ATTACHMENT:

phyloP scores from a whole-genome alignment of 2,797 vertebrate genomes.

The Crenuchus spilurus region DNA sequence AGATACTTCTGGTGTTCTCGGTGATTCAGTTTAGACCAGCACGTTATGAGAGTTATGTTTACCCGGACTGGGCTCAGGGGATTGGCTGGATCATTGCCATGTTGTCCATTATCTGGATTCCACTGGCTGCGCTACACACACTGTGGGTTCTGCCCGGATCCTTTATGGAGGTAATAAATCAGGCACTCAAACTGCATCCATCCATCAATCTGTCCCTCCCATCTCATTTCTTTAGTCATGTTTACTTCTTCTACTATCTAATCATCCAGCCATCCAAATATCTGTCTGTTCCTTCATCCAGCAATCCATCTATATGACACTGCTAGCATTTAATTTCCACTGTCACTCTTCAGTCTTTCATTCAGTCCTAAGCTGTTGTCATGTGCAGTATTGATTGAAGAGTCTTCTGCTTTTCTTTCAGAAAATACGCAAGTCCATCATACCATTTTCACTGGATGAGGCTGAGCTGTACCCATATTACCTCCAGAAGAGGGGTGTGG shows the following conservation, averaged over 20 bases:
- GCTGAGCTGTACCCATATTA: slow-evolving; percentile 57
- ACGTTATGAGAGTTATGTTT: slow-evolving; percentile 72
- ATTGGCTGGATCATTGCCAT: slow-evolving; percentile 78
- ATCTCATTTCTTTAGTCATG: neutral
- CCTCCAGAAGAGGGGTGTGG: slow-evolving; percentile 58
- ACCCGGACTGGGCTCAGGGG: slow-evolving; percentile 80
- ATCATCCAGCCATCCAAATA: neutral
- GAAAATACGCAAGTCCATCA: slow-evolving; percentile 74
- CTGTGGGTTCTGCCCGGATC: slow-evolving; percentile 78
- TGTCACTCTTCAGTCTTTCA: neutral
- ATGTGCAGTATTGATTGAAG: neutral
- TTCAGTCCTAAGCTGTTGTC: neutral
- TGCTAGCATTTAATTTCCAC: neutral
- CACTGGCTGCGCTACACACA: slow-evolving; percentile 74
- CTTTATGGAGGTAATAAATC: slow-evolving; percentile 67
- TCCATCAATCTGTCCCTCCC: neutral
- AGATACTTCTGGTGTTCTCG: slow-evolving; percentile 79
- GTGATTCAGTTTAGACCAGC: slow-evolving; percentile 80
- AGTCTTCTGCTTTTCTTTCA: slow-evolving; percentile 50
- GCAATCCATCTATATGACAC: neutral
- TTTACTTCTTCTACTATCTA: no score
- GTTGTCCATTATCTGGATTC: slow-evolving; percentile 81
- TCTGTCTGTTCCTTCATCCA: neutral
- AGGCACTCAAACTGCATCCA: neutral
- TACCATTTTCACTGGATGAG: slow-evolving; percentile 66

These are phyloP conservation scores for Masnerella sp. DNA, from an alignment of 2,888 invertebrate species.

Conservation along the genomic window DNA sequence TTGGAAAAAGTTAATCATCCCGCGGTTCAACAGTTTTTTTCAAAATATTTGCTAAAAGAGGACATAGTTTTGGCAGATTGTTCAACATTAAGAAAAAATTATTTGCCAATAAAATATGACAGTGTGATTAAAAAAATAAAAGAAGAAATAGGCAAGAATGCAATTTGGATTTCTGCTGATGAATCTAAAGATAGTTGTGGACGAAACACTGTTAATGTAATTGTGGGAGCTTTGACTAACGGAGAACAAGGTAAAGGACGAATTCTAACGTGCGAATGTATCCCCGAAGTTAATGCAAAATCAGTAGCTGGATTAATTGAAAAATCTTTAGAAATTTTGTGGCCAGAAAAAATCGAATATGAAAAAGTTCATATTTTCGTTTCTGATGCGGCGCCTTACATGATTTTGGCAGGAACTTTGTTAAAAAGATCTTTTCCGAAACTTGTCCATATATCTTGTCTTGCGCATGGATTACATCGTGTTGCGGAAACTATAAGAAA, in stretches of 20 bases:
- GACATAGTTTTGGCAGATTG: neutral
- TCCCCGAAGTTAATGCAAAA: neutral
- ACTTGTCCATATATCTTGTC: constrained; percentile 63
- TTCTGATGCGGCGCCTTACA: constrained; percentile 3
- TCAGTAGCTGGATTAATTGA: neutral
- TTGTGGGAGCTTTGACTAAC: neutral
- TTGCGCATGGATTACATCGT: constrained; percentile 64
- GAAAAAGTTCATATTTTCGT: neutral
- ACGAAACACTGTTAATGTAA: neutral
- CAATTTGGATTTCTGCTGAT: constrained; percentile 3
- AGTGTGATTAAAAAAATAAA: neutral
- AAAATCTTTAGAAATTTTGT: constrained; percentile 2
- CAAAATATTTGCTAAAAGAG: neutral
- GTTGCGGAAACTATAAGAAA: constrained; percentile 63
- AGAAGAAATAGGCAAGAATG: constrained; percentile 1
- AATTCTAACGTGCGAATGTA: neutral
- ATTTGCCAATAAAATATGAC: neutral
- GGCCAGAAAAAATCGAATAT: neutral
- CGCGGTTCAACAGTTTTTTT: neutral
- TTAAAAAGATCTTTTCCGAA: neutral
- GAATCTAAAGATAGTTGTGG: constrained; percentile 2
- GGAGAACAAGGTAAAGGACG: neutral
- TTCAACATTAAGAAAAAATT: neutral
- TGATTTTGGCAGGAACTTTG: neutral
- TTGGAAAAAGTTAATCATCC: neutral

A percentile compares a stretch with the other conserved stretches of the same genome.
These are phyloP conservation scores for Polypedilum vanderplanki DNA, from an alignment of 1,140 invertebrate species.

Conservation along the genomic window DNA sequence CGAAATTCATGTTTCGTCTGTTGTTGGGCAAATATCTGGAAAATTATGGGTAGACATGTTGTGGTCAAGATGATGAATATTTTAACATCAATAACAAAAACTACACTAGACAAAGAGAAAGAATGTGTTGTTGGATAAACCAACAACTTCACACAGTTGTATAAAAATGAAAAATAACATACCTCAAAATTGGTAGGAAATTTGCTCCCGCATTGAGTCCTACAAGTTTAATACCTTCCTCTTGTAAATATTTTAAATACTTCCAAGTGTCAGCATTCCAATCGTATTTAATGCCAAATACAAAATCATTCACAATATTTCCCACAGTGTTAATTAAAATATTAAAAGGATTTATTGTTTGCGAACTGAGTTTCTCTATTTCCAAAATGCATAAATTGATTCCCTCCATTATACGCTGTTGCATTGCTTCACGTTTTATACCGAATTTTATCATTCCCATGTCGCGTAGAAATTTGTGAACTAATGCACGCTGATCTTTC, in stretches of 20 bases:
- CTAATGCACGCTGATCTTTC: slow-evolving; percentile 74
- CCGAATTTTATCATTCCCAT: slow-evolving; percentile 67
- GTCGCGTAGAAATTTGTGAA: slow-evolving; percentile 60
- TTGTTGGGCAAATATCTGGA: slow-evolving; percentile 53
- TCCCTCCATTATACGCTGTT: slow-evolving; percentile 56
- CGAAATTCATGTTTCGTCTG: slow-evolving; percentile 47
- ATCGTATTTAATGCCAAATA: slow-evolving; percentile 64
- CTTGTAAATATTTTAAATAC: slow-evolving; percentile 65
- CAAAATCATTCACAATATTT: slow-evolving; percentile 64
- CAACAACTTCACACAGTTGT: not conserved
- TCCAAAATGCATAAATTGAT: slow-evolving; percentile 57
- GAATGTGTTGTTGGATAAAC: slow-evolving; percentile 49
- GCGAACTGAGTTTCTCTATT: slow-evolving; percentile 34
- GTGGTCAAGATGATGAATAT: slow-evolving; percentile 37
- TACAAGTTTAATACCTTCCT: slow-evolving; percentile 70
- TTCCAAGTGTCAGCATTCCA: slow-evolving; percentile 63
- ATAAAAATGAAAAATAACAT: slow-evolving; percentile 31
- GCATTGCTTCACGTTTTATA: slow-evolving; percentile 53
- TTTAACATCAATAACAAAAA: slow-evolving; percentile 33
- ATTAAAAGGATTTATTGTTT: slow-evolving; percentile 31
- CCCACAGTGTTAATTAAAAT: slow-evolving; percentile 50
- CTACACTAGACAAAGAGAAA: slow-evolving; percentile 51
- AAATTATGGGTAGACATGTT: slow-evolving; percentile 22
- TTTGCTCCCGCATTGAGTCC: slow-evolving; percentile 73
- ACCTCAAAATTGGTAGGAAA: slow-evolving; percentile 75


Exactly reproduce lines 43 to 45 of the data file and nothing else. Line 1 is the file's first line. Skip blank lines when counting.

- GTTGCGGAAACTATAAGAAA: constrained; percentile 63
- AGAAGAAATAGGCAAGAATG: constrained; percentile 1
- AATTCTAACGTGCGAATGTA: neutral